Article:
One possible scenario could be that there are interruptions in communications between national command centers and their teams participating in the exercise.  We could help by transmitting information via HF to the organizations involved, using WINLINK, PACTOR, or another suitable digimode.

Following some experience from the Malta/EU exercises, there will need to be some preparation before the exercise, so that the radio amateurs who will operating in both the exercise area and the national command centres are accredited in advance, and given any appropriate contact details, so that the messages can get to the destination with some trust.

A list of other European country organizations who have indicated their interest in  taking part, includes

The Dutch Amateur Radio Emergency Service (Secretary Jan Rozema PA7O); the Radio Amateur Association of Greece/Emergency Service (Board member Sotirios Vanikiotis SV1HER); Belgian Emergency Radio Service (Secretary Karel Cornelis ON7TA); EMCOM Spain (Jose Antonio Mendez EA9CD); and Slovenia (Tilen Cestnik S56CT)

Greg G0DUB thanks these countries who have thus far shown interest.

Between 19h29 our time on Friday evening, and 07h30 on Saturday morning, the South coast of Alaska near Anchorage was struck by 9 earthquakes, of magnitude 4.5 or greater, all between 20 and 40km below the ground, and threatening about 400 000 people living within 100 km of the epicentre. The first shock had magnitude 7,  and  ripped across the Anchorage area on Friday at 19h29. Buildings wobbled, roads cracked and thousands lost power during the morning commute.

After peaking above 50,000, the number of customers without power dropped to about 25,000 in Anchorage and neighbouring areas by Friday evening, Anchorage officials said at a news conference. The public radio station fielded multiple calls about the cleanliness of the water supply, with some residents reporting reddish-brown water coming from their taps. Anchorage Water and Wastewater Utility reported more than two dozen mainline water breaks and the city advised residents to boil their tap water as a precaution.

The Federal Aviation Administration declared a ground stop at the airport after the earthquake. At 11:30 a.m. Anchorage time, the FAA said it had begun letting flights depart from the airport, but the ground stop was kept in place for arrivals.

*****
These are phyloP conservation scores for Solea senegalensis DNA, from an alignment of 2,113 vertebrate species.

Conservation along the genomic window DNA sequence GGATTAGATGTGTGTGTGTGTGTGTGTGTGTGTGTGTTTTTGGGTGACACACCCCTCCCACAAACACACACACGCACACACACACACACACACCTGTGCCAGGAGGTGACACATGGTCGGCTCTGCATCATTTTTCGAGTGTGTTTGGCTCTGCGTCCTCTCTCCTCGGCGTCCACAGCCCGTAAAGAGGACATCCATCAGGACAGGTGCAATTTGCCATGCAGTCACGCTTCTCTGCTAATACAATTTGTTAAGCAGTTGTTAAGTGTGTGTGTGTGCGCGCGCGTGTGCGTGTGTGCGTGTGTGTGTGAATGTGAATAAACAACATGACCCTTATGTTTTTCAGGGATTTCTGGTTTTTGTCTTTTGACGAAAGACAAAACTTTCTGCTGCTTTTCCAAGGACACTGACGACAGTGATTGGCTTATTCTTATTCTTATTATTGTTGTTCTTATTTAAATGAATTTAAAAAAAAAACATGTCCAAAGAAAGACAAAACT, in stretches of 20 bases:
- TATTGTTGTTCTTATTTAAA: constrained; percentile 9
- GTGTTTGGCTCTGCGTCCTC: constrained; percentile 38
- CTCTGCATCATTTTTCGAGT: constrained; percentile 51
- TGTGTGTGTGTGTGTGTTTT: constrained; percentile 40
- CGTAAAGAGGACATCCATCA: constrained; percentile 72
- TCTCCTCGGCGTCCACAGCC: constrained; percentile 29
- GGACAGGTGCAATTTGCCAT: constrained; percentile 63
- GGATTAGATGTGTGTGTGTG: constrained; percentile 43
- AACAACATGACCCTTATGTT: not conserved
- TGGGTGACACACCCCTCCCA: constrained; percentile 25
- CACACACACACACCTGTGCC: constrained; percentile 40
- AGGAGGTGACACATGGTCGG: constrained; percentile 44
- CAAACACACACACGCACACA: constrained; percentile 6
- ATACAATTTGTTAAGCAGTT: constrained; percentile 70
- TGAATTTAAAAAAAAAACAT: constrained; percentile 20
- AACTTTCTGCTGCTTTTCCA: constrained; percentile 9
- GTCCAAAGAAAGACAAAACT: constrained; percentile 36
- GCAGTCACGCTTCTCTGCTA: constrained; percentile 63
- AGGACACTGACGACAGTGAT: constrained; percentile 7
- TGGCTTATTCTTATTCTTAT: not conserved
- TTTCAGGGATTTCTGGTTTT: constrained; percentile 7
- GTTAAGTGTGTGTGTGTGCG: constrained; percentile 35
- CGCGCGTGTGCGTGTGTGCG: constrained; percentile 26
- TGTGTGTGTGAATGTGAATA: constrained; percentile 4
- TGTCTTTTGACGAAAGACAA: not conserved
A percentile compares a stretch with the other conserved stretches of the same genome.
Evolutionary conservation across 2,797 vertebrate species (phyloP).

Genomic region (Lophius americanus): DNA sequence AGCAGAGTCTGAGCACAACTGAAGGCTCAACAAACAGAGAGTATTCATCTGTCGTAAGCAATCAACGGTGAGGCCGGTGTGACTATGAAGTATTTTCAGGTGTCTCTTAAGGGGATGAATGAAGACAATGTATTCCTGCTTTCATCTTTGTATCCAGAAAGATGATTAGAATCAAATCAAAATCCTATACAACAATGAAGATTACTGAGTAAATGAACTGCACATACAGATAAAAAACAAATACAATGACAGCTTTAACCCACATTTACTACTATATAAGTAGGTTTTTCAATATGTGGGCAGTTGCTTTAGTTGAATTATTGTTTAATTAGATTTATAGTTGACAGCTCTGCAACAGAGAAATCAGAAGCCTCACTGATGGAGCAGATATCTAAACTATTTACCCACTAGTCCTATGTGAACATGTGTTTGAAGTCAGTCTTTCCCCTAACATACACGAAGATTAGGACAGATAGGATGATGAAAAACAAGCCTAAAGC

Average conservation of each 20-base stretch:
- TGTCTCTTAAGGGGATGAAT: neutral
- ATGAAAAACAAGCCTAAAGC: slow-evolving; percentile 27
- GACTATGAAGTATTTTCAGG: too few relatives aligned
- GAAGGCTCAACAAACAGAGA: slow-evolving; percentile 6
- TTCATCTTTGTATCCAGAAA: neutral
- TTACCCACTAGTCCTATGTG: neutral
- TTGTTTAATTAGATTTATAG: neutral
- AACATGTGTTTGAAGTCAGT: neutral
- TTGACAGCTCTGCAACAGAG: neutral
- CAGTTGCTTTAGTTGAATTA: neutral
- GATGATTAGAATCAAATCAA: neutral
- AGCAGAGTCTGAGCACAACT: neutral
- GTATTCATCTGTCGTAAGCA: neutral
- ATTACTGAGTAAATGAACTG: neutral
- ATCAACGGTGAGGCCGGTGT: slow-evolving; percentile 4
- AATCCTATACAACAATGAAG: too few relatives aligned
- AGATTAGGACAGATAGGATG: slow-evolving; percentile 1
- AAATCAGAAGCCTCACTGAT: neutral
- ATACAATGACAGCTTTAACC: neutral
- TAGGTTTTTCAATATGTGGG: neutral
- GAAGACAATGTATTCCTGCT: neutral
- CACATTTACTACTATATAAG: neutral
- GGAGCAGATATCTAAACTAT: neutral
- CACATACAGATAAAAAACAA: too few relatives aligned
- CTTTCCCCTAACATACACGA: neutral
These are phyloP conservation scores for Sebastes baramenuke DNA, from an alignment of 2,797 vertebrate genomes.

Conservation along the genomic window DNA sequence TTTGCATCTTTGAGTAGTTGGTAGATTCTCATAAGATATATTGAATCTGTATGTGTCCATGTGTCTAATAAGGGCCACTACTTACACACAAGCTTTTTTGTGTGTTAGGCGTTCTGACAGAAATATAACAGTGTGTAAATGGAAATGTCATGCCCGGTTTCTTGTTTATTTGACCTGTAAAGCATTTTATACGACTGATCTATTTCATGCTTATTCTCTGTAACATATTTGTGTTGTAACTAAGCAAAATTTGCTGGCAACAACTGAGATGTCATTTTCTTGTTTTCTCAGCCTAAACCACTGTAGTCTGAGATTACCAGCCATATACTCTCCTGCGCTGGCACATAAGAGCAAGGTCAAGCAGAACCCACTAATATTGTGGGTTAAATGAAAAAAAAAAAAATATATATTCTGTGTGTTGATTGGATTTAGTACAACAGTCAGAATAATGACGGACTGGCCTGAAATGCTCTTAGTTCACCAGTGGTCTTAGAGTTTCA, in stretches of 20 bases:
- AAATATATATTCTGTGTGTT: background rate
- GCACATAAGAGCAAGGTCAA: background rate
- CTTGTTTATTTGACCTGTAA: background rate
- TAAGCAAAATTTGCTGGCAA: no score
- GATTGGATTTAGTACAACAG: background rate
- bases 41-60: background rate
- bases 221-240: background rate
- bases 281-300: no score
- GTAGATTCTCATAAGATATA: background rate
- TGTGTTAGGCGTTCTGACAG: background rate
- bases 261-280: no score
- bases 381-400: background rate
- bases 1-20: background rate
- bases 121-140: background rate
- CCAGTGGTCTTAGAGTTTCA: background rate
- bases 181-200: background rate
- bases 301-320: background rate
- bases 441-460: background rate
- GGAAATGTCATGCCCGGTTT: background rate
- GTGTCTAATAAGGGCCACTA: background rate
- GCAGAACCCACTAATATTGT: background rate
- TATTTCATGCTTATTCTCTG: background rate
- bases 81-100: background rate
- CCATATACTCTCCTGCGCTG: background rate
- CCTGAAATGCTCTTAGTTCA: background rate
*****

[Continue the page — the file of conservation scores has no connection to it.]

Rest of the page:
The National Weather Service in Anchorage briefly suspended operations on their Friday morning after a tsunami warning was issued. All of the office’s duties were handed over to the Fairbanks office, and the meteorologists and staff evacuated. Operations resumed at the Anchorage office after the warning was cancelled.

Friday’s quake occurred on a fault line between the Pacific and North American tectonic plates, the USGS said. The rupture between the faults occurred in an area where the Pacific plate is moving underneath Alaska. Anchorage was severely damaged in March 1964 by the Great Alaska Earthquake, a 9.2-magnitude quake with its epicentre about 75 miles east of the city. That quake, which lasted for about 4½ minutes, was the most powerful earthquake recorded in U.S. history. It destroyed a major part of downtown Anchorage and caused a tsunami that ravaged towns on the Gulf of Alaska and beyond.

Thank you to the Washington Post for the majority of this report.

Now, doffing my HAMNET hat and donning my MEDICAL one, I wish to tell you that reported measles cases spiked in 2017, as multiple countries experienced severe and protracted outbreaks of the disease, according to the World Health Organization.

Because of gaps in vaccination coverage, measles outbreaks occurred in all regions, while there were an estimated 110 000 deaths related to the disease.

Using updated disease modelling data, the report provides the most comprehensive estimates of measles trends over the last 17 years. It shows that since 2000, over 21 million lives have been saved through measles immunizations. However, reported cases increased by more than 30 percent worldwide from 2016 to 2018.